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"Advertisers are the interpreters of our dreams -- Joseph interpreting for Pharaoh. Like the movies, they infect the routine futility of our days with purposeful adventure. Their weapons are our weaknesses: fear, ambition, illness, pride, selfishness, desire, ignorance. And these weapons must be kept as bright as a sword."
"The complaint about modern steel furniture, modern glass houses, modern red bars and modern streamlined trains and cars is that all these objets modernize, while adequate and amusing in themselves, tend to make the people who use them look dated. It is an honest criticism. The human race has done nothing much about changing its own appearance to conform to the form and texture of its appurtenances."
"A man's liberal and conservative phases seem to follow each other in a succession of waves from the time he is born. Children are radicals. Youths are conservatives, with a dash of criminal negligence. Men in their prime are liberals (as long as their digestion keeps pace with their intellect). The middle aged run to shelter: they insure their life, draft a will, accumulate mementos and occasional tables, and hope for security. And then comes old age, which repeats childhood -- a time full of humors and sadness, but often full of courage and even prophecy."
"The liberal holds that he is true to the republic when he is true to himself. (It may not be as cozy an attitude as it sounds.) He greets with enthusiasm the fact of the journey, as a dog greets a man's invitation to take a walk. And he acts in the dog's way too, swinging wide, racing ahead, doubling back, covering many miles of territory that the man never traverses, all in the spirit of inquiry and the zest for truth. He leaves a crazy trail, but he ranges far beyond the genteel old party he walks with and he is usually in a better position to discover a skunk."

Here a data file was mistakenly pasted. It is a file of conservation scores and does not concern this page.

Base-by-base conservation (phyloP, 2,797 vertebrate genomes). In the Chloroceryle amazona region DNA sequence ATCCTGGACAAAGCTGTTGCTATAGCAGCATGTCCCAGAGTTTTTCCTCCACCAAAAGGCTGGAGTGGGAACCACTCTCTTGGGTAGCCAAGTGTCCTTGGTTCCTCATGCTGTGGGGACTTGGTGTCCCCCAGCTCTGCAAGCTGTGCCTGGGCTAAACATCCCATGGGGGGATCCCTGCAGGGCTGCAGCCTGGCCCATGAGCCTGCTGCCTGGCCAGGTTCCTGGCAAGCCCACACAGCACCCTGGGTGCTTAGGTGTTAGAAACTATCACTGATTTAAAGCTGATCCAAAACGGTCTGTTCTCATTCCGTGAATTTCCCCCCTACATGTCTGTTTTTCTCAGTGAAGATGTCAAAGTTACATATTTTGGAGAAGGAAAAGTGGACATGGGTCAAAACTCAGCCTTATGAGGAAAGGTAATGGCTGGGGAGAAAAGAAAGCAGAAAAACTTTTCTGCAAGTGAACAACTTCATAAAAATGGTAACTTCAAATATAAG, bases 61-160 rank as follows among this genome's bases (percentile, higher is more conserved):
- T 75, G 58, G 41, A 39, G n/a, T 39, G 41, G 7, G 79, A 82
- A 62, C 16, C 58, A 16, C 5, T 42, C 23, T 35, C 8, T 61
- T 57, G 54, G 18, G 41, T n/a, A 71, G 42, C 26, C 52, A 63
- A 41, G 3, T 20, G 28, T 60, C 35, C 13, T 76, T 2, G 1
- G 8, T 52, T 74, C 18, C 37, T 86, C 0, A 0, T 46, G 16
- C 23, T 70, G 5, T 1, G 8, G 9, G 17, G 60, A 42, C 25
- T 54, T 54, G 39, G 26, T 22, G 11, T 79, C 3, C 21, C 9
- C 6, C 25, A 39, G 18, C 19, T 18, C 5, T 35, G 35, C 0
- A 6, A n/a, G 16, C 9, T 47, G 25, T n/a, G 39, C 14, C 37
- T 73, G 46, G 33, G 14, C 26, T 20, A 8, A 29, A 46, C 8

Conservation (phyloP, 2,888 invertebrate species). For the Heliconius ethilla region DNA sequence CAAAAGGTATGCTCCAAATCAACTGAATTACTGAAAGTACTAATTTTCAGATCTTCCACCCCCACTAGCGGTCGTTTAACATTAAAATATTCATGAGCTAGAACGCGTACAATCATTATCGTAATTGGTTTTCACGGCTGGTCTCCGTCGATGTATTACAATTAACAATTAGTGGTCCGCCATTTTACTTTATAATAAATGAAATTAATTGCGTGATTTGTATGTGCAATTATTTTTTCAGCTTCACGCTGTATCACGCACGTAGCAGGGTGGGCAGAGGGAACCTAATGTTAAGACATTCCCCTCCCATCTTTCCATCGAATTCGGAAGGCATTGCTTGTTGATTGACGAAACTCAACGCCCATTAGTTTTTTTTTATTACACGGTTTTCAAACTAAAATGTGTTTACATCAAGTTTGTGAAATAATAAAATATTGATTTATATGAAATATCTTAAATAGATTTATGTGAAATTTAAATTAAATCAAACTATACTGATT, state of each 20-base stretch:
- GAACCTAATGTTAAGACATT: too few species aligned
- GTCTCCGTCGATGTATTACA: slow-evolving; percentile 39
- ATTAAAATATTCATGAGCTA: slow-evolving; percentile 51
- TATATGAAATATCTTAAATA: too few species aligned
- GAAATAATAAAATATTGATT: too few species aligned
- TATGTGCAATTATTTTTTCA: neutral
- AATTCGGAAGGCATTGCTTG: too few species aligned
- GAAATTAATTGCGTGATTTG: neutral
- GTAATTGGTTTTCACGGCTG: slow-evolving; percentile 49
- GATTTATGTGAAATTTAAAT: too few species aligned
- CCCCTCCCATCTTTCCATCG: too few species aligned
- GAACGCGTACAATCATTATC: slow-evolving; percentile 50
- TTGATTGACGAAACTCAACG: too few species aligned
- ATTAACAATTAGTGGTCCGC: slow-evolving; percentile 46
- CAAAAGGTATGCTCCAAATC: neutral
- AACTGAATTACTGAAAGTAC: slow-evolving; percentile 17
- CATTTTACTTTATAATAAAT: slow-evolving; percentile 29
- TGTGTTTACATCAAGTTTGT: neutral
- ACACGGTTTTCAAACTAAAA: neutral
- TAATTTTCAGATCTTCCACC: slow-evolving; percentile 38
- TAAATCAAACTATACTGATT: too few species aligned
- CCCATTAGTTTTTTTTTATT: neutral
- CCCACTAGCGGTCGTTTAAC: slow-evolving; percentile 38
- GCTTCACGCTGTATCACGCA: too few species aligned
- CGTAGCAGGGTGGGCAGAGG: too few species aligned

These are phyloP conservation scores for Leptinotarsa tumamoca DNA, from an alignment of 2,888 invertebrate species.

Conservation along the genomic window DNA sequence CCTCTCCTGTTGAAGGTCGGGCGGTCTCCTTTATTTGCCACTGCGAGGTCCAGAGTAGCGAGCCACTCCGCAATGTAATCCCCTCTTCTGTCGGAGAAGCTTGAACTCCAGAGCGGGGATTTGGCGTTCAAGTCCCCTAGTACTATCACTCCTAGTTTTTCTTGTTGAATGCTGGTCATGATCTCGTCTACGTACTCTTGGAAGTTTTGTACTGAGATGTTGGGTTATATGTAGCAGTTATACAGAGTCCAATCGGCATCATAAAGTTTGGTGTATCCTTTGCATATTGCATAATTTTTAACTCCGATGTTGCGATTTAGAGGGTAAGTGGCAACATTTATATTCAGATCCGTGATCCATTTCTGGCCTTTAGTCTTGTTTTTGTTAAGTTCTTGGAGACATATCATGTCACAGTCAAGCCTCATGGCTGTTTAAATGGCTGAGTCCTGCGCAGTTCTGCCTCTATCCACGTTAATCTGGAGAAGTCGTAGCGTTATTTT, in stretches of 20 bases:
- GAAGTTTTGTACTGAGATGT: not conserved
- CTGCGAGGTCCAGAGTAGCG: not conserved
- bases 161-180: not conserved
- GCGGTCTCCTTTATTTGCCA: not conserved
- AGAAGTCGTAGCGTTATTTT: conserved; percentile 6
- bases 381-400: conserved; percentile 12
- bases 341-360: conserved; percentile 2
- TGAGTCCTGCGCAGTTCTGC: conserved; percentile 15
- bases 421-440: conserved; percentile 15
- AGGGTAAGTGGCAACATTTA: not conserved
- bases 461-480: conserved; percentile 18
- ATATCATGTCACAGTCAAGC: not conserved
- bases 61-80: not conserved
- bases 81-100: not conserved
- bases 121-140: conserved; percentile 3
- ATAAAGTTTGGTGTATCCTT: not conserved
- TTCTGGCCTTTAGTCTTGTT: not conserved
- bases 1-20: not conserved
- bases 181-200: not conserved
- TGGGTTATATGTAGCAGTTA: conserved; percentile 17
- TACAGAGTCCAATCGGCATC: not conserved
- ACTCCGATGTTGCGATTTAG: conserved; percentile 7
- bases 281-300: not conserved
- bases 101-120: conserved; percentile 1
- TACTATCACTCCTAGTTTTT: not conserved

"Americans are willing to go to enormous trouble and expense defending their principles with arms, very little trouble and expense advocating them with words. Temperamentally we are ready to die for certain principles (or, in the case of overripe adults, send youngsters to die), but we show little inclination to advertise the reasons for dying."
"Television hangs on the questionable theory that whatever happens anywhere should be sensed everywhere. If everyone is going to be able to see everything, in the long run all sights may lose whatever rarity value they once possessed, and it may well turn out that people, being able to see and hear practically everything, will be specially interested in almost nothing."
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